One family of plants with an amazing diversity of nutritious and beautiful species is the goosefoot, or Chenopodiaceae, family. Among the goosefoots is quinoa, cultivated for more than 3,000 years in the Andes for its protein-rich seeds; epazote, a pungent herb used for culinary and medicinal purposes in Mexico; and the more familiar garden veggies: beets, Swiss chard, and spinach. In Central Texas, we’re also lucky to have an edible wild variety called lamb’s quarter (Chenopodium album) which frequently pops up as a weed (or a volunteer, depending on your perspective), and boasts tasty, spade-shaped leaves richer in vitamins A and C than spinach.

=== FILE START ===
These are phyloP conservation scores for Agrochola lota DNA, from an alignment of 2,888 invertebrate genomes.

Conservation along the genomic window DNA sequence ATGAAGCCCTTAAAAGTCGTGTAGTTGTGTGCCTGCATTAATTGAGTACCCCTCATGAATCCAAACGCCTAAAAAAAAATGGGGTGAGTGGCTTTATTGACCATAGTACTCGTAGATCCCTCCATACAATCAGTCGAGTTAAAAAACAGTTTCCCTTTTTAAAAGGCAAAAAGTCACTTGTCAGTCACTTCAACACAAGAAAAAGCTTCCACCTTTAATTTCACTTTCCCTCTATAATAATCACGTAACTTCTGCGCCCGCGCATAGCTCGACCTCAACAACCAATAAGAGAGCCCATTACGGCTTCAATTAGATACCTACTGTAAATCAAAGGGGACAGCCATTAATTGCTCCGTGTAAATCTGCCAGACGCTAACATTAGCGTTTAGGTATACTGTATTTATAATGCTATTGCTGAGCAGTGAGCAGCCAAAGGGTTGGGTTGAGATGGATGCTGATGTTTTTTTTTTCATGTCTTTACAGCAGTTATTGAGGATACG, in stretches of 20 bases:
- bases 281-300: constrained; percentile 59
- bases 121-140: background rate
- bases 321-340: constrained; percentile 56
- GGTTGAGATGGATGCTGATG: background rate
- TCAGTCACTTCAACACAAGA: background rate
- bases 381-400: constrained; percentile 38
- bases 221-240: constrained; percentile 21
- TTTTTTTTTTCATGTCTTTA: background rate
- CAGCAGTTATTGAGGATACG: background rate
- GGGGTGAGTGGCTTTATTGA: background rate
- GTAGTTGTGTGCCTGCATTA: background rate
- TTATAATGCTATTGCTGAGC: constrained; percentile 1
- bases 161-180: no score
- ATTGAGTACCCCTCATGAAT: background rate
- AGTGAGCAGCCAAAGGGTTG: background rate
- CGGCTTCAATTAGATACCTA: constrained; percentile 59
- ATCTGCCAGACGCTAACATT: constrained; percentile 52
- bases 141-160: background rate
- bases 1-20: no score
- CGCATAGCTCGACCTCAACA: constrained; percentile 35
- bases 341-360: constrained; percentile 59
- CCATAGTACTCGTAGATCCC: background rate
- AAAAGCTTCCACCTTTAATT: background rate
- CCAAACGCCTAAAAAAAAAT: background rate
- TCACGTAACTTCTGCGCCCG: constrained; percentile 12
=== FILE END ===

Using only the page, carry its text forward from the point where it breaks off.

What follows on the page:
Our favorite goosefoot for Central Texas gardens is Swiss chard. Chard is chock full of vitamins A, C and K, plus calcium, magnesium, potassium and fiber. It’s well suited for our climate; it likes cool weather and survives light freezes but also tolerates warmer weather, outlasting leafy greens in the Brassica family (like kale and cabbage) in the spring.
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